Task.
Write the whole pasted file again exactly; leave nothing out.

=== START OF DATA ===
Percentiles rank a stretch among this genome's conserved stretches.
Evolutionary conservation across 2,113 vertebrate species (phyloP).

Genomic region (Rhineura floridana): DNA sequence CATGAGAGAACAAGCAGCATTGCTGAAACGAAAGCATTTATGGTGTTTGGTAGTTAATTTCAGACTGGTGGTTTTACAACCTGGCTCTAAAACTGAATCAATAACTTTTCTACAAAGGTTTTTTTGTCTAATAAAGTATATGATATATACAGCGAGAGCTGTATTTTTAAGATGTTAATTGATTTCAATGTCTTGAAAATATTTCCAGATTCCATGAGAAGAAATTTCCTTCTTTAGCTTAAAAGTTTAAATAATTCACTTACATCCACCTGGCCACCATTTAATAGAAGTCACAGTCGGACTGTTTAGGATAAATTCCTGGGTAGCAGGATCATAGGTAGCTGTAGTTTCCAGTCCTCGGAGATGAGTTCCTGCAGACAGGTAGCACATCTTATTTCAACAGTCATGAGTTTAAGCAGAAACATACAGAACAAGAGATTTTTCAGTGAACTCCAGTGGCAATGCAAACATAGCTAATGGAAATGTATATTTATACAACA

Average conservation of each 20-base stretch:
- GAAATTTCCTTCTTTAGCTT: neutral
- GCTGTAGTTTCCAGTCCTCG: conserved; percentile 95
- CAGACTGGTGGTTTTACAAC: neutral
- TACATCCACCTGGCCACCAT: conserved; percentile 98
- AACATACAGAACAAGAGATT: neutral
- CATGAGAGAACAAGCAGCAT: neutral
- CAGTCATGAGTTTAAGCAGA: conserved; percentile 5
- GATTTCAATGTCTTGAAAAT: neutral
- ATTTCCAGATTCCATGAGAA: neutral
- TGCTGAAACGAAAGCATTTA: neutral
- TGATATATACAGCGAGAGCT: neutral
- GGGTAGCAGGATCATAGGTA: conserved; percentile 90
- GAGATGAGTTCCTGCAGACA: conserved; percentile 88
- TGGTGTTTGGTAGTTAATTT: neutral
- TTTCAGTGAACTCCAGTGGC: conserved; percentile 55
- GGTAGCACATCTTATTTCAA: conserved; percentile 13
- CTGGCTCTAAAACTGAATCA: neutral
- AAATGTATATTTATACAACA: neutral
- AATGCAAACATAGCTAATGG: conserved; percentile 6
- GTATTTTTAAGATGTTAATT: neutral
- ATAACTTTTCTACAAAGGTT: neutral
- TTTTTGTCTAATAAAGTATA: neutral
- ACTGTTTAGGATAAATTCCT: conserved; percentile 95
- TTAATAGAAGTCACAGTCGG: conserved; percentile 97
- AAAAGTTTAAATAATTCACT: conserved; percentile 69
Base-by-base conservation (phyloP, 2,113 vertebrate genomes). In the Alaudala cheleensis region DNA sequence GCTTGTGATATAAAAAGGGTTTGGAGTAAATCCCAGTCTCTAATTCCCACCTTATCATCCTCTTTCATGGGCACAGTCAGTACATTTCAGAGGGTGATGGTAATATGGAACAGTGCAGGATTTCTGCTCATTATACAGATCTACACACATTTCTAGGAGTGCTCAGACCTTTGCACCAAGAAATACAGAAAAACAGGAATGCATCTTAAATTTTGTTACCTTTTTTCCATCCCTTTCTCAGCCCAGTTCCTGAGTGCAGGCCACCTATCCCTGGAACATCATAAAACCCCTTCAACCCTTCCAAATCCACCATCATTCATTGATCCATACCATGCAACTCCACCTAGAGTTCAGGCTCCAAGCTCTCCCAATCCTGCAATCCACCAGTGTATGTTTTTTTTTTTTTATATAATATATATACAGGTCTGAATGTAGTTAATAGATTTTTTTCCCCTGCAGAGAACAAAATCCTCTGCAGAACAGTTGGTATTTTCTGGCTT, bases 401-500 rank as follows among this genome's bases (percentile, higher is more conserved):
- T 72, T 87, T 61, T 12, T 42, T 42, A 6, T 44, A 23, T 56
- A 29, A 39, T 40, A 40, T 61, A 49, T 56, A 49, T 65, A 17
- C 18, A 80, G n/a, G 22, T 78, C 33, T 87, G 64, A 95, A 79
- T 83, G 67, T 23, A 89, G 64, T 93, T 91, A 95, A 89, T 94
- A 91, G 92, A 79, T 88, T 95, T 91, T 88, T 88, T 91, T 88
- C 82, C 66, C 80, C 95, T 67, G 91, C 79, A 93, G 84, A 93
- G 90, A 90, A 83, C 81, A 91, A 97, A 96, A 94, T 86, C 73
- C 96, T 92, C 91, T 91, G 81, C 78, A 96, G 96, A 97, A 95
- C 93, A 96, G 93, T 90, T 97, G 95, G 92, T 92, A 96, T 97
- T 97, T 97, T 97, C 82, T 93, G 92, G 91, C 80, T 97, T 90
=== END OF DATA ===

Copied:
Percentiles rank a stretch among this genome's conserved stretches.
Evolutionary conservation across 2,113 vertebrate species (phyloP).

Genomic region (Rhineura floridana): DNA sequence CATGAGAGAACAAGCAGCATTGCTGAAACGAAAGCATTTATGGTGTTTGGTAGTTAATTTCAGACTGGTGGTTTTACAACCTGGCTCTAAAACTGAATCAATAACTTTTCTACAAAGGTTTTTTTGTCTAATAAAGTATATGATATATACAGCGAGAGCTGTATTTTTAAGATGTTAATTGATTTCAATGTCTTGAAAATATTTCCAGATTCCATGAGAAGAAATTTCCTTCTTTAGCTTAAAAGTTTAAATAATTCACTTACATCCACCTGGCCACCATTTAATAGAAGTCACAGTCGGACTGTTTAGGATAAATTCCTGGGTAGCAGGATCATAGGTAGCTGTAGTTTCCAGTCCTCGGAGATGAGTTCCTGCAGACAGGTAGCACATCTTATTTCAACAGTCATGAGTTTAAGCAGAAACATACAGAACAAGAGATTTTTCAGTGAACTCCAGTGGCAATGCAAACATAGCTAATGGAAATGTATATTTATACAACA

Average conservation of each 20-base stretch:
- GAAATTTCCTTCTTTAGCTT: neutral
- GCTGTAGTTTCCAGTCCTCG: conserved; percentile 95
- CAGACTGGTGGTTTTACAAC: neutral
- TACATCCACCTGGCCACCAT: conserved; percentile 98
- AACATACAGAACAAGAGATT: neutral
- CATGAGAGAACAAGCAGCAT: neutral
- CAGTCATGAGTTTAAGCAGA: conserved; percentile 5
- GATTTCAATGTCTTGAAAAT: neutral
- ATTTCCAGATTCCATGAGAA: neutral
- TGCTGAAACGAAAGCATTTA: neutral
- TGATATATACAGCGAGAGCT: neutral
- GGGTAGCAGGATCATAGGTA: conserved; percentile 90
- GAGATGAGTTCCTGCAGACA: conserved; percentile 88
- TGGTGTTTGGTAGTTAATTT: neutral
- TTTCAGTGAACTCCAGTGGC: conserved; percentile 55
- GGTAGCACATCTTATTTCAA: conserved; percentile 13
- CTGGCTCTAAAACTGAATCA: neutral
- AAATGTATATTTATACAACA: neutral
- AATGCAAACATAGCTAATGG: conserved; percentile 6
- GTATTTTTAAGATGTTAATT: neutral
- ATAACTTTTCTACAAAGGTT: neutral
- TTTTTGTCTAATAAAGTATA: neutral
- ACTGTTTAGGATAAATTCCT: conserved; percentile 95
- TTAATAGAAGTCACAGTCGG: conserved; percentile 97
- AAAAGTTTAAATAATTCACT: conserved; percentile 69
Base-by-base conservation (phyloP, 2,113 vertebrate genomes). In the Alaudala cheleensis region DNA sequence GCTTGTGATATAAAAAGGGTTTGGAGTAAATCCCAGTCTCTAATTCCCACCTTATCATCCTCTTTCATGGGCACAGTCAGTACATTTCAGAGGGTGATGGTAATATGGAACAGTGCAGGATTTCTGCTCATTATACAGATCTACACACATTTCTAGGAGTGCTCAGACCTTTGCACCAAGAAATACAGAAAAACAGGAATGCATCTTAAATTTTGTTACCTTTTTTCCATCCCTTTCTCAGCCCAGTTCCTGAGTGCAGGCCACCTATCCCTGGAACATCATAAAACCCCTTCAACCCTTCCAAATCCACCATCATTCATTGATCCATACCATGCAACTCCACCTAGAGTTCAGGCTCCAAGCTCTCCCAATCCTGCAATCCACCAGTGTATGTTTTTTTTTTTTTATATAATATATATACAGGTCTGAATGTAGTTAATAGATTTTTTTCCCCTGCAGAGAACAAAATCCTCTGCAGAACAGTTGGTATTTTCTGGCTT, bases 401-500 rank as follows among this genome's bases (percentile, higher is more conserved):
- T 72, T 87, T 61, T 12, T 42, T 42, A 6, T 44, A 23, T 56
- A 29, A 39, T 40, A 40, T 61, A 49, T 56, A 49, T 65, A 17
- C 18, A 80, G n/a, G 22, T 78, C 33, T 87, G 64, A 95, A 79
- T 83, G 67, T 23, A 89, G 64, T 93, T 91, A 95, A 89, T 94
- A 91, G 92, A 79, T 88, T 95, T 91, T 88, T 88, T 91, T 88
- C 82, C 66, C 80, C 95, T 67, G 91, C 79, A 93, G 84, A 93
- G 90, A 90, A 83, C 81, A 91, A 97, A 96, A 94, T 86, C 73
- C 96, T 92, C 91, T 91, G 81, C 78, A 96, G 96, A 97, A 95
- C 93, A 96, G 93, T 90, T 97, G 95, G 92, T 92, A 96, T 97
- T 97, T 97, T 97, C 82, T 93, G 92, G 91, C 80, T 97, T 90